Browse Publications Technical Papers 2018-36-0063

Identification of TPO blooming products after environmental exposure by Fourier-transform infrared (FTIR) & gas chromatography coupled to mass spectrometry (GC-MS) 2018-36-0063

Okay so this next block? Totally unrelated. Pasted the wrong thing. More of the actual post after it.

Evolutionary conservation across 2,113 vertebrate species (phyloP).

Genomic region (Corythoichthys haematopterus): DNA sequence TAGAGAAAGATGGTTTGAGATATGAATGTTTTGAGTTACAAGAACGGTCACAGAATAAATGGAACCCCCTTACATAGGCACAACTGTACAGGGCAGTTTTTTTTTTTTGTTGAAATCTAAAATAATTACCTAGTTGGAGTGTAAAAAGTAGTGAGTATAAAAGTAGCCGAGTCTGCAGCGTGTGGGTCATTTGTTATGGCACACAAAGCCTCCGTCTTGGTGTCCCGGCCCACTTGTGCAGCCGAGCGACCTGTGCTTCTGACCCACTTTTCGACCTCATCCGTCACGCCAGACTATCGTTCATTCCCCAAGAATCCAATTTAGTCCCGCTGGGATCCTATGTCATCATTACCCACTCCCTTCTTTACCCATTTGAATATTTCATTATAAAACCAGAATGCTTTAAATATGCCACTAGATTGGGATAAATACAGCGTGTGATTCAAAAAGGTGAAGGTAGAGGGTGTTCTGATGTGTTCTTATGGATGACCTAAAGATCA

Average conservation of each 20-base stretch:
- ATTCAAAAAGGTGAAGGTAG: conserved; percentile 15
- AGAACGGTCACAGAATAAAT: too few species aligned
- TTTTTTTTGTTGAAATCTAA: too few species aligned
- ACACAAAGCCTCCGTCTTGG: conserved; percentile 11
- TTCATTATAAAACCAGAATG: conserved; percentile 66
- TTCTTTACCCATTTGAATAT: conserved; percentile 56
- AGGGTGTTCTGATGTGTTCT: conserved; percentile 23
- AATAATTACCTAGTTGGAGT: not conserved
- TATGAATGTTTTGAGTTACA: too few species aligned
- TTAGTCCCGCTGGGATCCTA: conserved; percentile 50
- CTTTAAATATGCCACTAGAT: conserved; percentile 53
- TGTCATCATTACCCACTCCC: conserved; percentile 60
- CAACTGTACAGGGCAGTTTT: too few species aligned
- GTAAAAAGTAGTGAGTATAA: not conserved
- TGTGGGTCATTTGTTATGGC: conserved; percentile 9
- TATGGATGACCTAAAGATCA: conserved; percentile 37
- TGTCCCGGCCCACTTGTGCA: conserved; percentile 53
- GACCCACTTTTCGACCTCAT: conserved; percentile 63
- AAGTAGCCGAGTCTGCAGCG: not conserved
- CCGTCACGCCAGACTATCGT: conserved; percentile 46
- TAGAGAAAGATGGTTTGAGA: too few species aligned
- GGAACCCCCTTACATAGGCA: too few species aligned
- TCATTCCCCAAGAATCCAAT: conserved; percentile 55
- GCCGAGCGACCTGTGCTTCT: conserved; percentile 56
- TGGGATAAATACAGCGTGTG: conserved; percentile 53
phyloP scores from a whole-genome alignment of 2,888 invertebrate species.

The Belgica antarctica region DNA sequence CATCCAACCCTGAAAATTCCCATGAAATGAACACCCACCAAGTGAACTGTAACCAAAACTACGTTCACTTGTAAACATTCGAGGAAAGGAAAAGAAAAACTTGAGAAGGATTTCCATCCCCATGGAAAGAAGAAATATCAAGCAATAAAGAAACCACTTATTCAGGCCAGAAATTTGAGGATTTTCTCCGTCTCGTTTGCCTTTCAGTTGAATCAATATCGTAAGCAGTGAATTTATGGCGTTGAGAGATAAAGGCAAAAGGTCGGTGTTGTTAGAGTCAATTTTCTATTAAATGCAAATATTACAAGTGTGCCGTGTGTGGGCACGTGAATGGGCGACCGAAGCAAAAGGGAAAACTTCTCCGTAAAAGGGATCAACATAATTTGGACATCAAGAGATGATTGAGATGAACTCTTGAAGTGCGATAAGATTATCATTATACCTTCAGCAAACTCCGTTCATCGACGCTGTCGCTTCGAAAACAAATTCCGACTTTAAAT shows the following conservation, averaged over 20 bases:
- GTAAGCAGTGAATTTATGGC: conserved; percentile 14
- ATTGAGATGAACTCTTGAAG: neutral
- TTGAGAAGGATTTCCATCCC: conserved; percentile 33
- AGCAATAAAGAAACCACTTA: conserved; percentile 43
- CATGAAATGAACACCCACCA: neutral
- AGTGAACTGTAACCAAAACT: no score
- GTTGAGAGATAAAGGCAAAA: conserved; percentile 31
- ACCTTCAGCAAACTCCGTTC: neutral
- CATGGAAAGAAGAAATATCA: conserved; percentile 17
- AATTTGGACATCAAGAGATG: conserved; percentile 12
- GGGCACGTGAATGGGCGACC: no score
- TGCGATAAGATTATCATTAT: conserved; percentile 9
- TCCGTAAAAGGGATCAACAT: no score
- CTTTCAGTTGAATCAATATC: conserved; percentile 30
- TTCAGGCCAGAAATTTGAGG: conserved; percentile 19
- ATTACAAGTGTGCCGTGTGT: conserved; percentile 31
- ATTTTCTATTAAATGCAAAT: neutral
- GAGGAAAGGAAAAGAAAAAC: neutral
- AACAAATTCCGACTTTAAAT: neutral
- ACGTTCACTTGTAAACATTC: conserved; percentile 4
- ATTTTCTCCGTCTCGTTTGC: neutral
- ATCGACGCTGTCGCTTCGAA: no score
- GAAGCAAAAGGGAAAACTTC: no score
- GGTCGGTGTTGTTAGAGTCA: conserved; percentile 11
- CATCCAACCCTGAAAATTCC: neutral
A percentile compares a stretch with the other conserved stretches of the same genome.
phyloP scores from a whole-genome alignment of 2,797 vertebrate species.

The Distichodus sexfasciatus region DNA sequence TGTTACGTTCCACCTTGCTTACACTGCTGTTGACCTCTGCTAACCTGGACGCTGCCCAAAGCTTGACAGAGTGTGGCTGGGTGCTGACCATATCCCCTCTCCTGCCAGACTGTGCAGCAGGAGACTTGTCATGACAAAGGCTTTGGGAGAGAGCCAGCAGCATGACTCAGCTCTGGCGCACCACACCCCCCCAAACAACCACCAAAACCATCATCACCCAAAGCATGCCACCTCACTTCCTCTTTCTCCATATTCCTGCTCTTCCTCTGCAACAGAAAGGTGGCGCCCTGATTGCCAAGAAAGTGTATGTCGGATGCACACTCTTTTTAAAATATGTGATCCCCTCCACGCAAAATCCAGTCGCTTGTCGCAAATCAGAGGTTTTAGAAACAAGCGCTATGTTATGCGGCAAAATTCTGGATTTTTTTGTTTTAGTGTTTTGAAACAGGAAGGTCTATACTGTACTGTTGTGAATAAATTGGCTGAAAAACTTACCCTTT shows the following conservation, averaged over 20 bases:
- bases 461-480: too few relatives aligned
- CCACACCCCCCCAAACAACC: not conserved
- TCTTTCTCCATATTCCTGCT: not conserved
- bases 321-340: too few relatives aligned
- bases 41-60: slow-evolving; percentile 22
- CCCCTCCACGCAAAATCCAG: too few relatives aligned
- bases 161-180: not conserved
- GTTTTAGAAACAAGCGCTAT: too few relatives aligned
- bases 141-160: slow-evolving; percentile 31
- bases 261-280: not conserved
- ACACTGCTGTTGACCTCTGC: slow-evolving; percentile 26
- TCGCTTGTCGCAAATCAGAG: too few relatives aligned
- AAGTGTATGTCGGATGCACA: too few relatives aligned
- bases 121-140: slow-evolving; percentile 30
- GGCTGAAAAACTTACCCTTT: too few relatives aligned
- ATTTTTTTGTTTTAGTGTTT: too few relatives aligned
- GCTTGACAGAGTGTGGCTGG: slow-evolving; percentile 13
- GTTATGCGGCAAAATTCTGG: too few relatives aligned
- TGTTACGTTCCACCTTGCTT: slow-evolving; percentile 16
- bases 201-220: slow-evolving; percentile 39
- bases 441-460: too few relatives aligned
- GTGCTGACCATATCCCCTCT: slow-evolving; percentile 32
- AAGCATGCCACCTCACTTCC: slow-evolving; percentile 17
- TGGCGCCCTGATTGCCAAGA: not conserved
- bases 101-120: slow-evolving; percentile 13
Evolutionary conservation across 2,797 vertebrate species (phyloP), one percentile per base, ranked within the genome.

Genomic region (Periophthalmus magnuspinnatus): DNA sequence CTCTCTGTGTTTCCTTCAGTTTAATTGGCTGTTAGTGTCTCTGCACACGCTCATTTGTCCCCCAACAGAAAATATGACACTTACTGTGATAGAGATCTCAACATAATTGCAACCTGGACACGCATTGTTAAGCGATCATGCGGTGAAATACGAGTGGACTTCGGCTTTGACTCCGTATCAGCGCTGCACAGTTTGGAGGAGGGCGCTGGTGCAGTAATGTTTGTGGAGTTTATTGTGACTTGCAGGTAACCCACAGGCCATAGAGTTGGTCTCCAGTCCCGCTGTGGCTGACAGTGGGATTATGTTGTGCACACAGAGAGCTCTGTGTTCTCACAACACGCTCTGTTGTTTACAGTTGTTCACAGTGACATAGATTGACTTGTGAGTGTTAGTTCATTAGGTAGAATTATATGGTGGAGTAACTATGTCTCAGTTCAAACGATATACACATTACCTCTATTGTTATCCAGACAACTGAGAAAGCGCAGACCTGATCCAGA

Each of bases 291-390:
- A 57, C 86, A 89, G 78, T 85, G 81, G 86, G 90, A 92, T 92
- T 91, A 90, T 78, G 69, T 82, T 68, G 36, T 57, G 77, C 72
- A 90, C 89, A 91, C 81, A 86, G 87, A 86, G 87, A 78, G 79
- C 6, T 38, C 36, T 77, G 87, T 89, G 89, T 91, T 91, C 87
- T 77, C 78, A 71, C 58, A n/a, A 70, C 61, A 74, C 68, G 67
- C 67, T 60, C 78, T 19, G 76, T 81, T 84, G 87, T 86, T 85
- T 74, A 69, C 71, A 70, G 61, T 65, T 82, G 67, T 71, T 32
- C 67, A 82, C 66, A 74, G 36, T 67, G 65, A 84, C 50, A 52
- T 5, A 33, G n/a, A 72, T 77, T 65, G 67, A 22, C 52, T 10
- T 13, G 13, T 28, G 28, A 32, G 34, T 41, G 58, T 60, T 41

A visible exudation of additives on Thermoplastic Polyolefin (TPO) compounds part surface called as blooming is always a challenge to Polypropylene (PP) compounders due the complex chemistry involved and reactions occurred under specific environmental conditions. Slip agents, light stabilizers, antioxidants, plasticizers, nucleants, pigments and fillers should keep certain stability under severe humidity, temperature and ultra violet (UV) light during an environmental aging. As expected, some of these additives should migrate to part surface to enable their functionality such as anti-scratch and light stabilizers. A faster migration leads to a blooming issue that promotes changes in gloss, tactual and appearance. An alternative to reduce the high migratory velocity of slip agents is to switch to high molecular weight as polysiloxane. The result expected with this change is to reduce blooming and enhancement of anti-scratch effect. However, this material has disadvantages regarding higher costs and more interactions with fillers. A new class of migratory slip agents based on Fatty Acid Amide was introduced in the market in 2014. This new material is migratory, vegetable-sourced, fully saturated and low blooming with high oxidative stability. Only point of concern that remains is the degradation observed due to the presence of metal oxides and contaminants in polymer base along with other additives. This paper aims to understand if blooming after high temperature and UV exposure is caused by the migration or degradation of slip agent by Fourier-Transform Infrared Spectroscopy (FTIR) and Gas Chromatography Coupled to Mass Spectrometry (GC-MS). A comparison between retention times of solvent containing extractible products from surface and backside after of a plastic plaque under severe temperature and UV exposure showed the delta and new molecules products generated by material degradation. The blooming observed from slip agent degradation forms a lower molecular weight product identified by chromatograms explaining the faster surface migration.


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